US President Barack Obama spent 48 hours in Kenya last weekend, in a visit that caused great excitement and comment. Kenyans feel a special affinity for the American leader, whose late father was Kenyan. He arrived on Friday, July 24, and was welcomed by the president and by some members of his Kenyan family, with whom he had a fairly informal dinner at a Nairobi hotel later. The atmosphere was one of celebration, with walls being painted to welcome Mr Obama. There are reports that two babies were named Air Force One in honour of the visit.
Most of the diplomacy happened on Saturday, July 25, the day of the Global Entrepreneurship Summit in Nairobi and the day of a formal bilateral meeting with Kenya’s President Uhuru Kenyatta at State House. Most of his remarks focused on economics and governance issues, in particular corruption, a problem that he addressed more than once. He offered “advice and technical assistance” to “increase transparency and accountability, and to strengthen institutions that fight corruption.” Good governance, he said, would “help unleash even greater growth and investment and prosperity for the Kenyan people.”
Before the summit meeting, Mr Obama visited the site of the 1998 Embassy Bombing in Nairobi, the worst terror attack in Kenya’s history. As was expected, part of his visit concerned terrorism as Kenya confronts a deadly menace from Al-Shabaab and its Kenyan sympathisers. He announced that he had signed an “action plan” to help Kenya strengthen its judiciary, police and border security. He mentioned the region’s two major crises – the civil war in South Sudan and the electoral crisis in Burundi – on which the American and Kenyan positions are aligned.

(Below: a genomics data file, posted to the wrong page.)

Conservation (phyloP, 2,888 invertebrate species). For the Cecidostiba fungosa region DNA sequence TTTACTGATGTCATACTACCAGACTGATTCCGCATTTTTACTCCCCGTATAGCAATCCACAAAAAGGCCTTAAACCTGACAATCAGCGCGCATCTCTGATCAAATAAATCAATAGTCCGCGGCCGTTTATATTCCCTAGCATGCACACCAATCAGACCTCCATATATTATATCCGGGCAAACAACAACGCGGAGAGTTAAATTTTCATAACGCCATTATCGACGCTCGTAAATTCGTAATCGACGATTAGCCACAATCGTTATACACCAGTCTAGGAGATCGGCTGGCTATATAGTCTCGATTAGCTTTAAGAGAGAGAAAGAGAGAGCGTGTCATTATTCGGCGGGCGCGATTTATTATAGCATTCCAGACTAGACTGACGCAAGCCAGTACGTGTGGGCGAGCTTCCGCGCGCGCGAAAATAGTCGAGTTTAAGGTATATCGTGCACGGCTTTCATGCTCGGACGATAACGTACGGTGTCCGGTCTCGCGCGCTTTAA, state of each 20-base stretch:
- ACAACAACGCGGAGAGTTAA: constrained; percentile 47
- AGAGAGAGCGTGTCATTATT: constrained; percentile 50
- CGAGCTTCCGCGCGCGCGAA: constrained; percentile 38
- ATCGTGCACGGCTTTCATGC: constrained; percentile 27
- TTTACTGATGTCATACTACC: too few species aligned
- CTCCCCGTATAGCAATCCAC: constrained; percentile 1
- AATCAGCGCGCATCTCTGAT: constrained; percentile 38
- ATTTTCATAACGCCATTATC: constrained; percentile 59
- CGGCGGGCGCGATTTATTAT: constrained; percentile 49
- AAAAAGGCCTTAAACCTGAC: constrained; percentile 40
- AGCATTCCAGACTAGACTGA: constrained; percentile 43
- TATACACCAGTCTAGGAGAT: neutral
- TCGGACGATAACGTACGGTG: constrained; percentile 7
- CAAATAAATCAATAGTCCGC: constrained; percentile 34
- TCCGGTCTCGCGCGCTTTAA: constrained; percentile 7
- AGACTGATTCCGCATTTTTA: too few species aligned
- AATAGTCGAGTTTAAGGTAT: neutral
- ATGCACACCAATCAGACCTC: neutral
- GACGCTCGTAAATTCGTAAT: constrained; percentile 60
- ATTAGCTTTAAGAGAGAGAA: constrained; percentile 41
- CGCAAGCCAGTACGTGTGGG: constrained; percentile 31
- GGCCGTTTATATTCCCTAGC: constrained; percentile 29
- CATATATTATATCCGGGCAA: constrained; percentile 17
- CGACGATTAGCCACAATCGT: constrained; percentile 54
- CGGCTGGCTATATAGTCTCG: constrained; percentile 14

Mr Obama did not include the topic of gay rights in his prepared remarks – a number of Kenyan politicians, including Deputy President William Ruto, had made angry noises about the possibility of that before his visit – but he did address the topic in response to a question from a journalist. He said: “I believe that […] the State should not discriminate against people based on their sexual orientation” and said that when governments start “treating people differently […] because they’re different, that’s the path whereby freedoms begin to erode and bad things happen.” Mr Kenyatta did not directly challenge his counterpart but pointed out that “this issue is not really an issue that is on the foremost minds of Kenyans” and that the country had enough challenges of its own without looking at “new ones.”
From a political point of view Mr Obama’s cordial partnership with Mr Kenyatta may be the single most important aspect of his visit. Despite his personal ties to Kenya, Mr Obama had declined to go to Kenya until now because of the Kenyan leader’s indictment by the International Criminal Court (ICC). Before the general election in 2013 it was fairly clear that the US would have preferred to see Raila Odinga win the presidency. Now that the ICC has dropped its case against Mr Kenyatta, Mr Obama not only offered profuse statements of admiration for him, but took a bit of a swipe at Mr Odinga (without naming him), saying that “everybody wants the United States to be involved when they are not in power and when they are in power, they want the United States to mind their own business.”
Mr Obama’s visit took up a lot of column space in Kenyan and African news outlets over the past few days, but there is nothing earth-shaking about it. There are nonetheless some interesting elements to it. The first is the clear emphasis on trade and investment, and the US’s pressure on its trade partners to improve governance and infrastructure, and to remove impediments to entrepreneurship like corruption and excessive red tape. Much is often made of the competition between the US and China for African markets, and that competition exists, but US companies offering sophisticated services have a clear strategic advantage over their Chinese competitors (while US companies cannot compete on cheap manufactured goods). US involvement in Kenya – and elsewhere – will increasingly focus on promoting the growth of an upper-middle class and medium-size companies that will turn to America for services and expensive engineered goods. Power for Africa and the Entrepreneurship Summit are part of that.
Francois Conradie (Political Analyst)